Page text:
The ballot question tells voters in the 15-county district that the money will be used for fighting to keep water on the Western Slope, protecting water supplies for Western Slope farmers and ranchers, protecting drinking water, and protecting fish, wildlife and recreation. But commissioners said the language was flawed and too ambiguous.
“It’s not that we don’t support the efforts of the water district, it’s not that we don’t support protecting water on the Western Slope,” Commissioner Patti Clapper said. “It’s just that I would like more clarification, more specification in the ballot language as to the benefits to the Pitkin County taxpayers.”
The resolution opposing the River District tax hike passed on a 3-2 vote, with Commissioners Greg Poschman and Steve Child voting against it. Both said they would like to hear from members of the public and the River District before making a decision.
River District general manager Andy Mueller wasn’t happy with the way the meeting was noticed or that the draft resolution wasn’t included in the packet materials for the public to see. In a last-minute request to postpone Tuesday’s vote, Mueller asked commissioners in a Monday night email for an opportunity to engage in direct communications with Pitkin’s five-member Board of County Commissioners about the ballot measure.
The BOCC did not take any public comment at Tuesday’s meeting. In order to vote on the resolution, the BOCC came out of Tuesday’s work session and went into a “special meeting.”
“The fact that they refused to allow public comment and input, and that they held it during a really strangely noticed meeting is really disturbing,” said Mueller, who learned Monday about the county’s resolution to oppose the tax measure. “The public in Pitkin County deserves a hell of a lot better.”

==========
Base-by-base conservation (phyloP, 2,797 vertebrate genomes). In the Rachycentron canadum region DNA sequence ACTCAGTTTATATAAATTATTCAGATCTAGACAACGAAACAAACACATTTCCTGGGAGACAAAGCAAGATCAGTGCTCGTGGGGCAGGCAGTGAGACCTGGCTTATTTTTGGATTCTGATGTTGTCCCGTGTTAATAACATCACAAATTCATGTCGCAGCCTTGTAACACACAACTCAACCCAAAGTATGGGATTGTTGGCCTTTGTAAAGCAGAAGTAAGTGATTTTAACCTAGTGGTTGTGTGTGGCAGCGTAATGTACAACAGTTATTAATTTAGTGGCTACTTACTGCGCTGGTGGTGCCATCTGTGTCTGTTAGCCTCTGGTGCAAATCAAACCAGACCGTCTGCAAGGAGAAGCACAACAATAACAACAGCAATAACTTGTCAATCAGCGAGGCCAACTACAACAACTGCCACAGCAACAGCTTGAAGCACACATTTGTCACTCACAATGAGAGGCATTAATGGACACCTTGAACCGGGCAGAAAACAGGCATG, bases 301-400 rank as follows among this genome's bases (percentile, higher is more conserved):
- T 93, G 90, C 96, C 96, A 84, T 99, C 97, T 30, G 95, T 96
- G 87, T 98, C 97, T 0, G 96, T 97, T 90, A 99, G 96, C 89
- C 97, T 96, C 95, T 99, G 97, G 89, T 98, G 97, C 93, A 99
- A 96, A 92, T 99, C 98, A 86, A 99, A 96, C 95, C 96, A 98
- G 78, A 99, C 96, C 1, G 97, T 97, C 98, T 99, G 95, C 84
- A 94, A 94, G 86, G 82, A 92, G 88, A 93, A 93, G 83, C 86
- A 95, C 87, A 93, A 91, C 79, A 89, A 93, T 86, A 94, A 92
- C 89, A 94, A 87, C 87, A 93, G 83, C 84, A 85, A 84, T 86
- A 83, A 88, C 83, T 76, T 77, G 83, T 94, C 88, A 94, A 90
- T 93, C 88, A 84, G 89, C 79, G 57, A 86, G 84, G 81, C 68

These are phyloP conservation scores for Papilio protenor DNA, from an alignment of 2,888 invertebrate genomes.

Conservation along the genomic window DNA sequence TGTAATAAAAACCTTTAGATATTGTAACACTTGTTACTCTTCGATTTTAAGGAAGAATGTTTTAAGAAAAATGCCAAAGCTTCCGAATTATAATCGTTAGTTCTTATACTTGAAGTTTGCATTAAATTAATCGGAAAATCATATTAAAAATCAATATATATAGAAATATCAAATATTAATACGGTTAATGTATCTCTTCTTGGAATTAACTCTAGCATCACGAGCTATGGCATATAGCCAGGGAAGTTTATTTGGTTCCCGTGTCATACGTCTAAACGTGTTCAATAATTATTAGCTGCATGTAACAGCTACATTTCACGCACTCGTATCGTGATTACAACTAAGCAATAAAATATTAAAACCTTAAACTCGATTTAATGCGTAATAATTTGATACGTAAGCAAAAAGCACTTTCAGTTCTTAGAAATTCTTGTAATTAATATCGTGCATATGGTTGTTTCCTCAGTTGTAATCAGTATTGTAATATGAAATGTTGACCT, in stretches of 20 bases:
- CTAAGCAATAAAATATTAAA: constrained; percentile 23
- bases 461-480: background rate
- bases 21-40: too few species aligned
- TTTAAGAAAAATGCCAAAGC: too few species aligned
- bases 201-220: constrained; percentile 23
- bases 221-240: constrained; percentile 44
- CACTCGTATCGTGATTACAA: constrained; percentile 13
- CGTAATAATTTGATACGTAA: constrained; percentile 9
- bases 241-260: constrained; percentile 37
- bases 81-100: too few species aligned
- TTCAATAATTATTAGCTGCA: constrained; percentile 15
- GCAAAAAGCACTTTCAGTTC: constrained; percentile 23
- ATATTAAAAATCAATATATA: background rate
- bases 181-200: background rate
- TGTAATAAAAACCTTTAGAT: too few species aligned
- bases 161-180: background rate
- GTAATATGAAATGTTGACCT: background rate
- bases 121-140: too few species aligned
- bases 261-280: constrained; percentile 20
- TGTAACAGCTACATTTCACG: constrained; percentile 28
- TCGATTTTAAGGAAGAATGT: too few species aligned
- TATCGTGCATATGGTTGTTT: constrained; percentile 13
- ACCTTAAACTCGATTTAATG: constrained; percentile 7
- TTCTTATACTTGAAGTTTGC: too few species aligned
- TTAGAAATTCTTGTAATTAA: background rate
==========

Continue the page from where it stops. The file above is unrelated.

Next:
Pitkin County Commissioner Kelly McNicholas Kury said the BOCC discussed in August all the different questions on the ballot this year and whether the elected officials should bring in presenters both pro and con.
“The board decided at that time that we didn’t think it was necessary and there was enough information out there for us to make a decision rather than put time on the schedule, which we frankly don’t have, to allow these groups to come in and present,” McNicholas Kury said. “I know the River District would have liked the opportunity to present. (Pitkin County Attorney) John Ely sits on that board, and he’s given us the accurate picture. He’s been fair in his summaries.”
In July, the River District decided to move ahead with Ballot Issue 7A, which will ask voters to raise its property taxes from a quarter mill to a half mill. That works out to an increase of $1.90 per year for every $100,000 of residential home value, and will raise nearly $5 million annually.
According to numbers provided by the River District, the mill levy for Pitkin County’s median home value would increase from $18.93 per year to $40.28. Pitkin County’s median home value, at $1.13 million, is the highest in the 15-county district. The Glenwood Springs-based River District, which was created in 1937 to protect and develop water supplies in western Colorado, spans Grand, Summit, Eagle, Pitkin, Rio Blanco, Routt, Moffat, Garfield, Mesa, Delta, Montrose, Ouray, Gunnison, Hinsdale and Saguache counties.
Ely, the Pitkin County representative on the River District board, was the lone “no” vote against the ballot measure in July, saying that the district’s fiscal implementation plan — where it outlines how the tax money could be allocated — is not directly tied to the ballot language, so there’s no commitment on how exactly the money will be spent.
On Tuesday, Ely told the BOCC that environmentally minded Pitkin County has been a proponent of enhancing streamflows and improving riparian ecosystems, while the River District has been more “traditional” in seeking ways to develop the Western Slope’s water, meaning dam and reservoir projects.
“The district has not been aligned with many Pitkin County directives,” he said.
After learning of Tuesday afternoon’s impending vote on the resolution, environmental groups American Rivers and Western Resource Advocates, which support 7A, scrambled to rally their members in an attempt to stop, or at least postpone, the vote.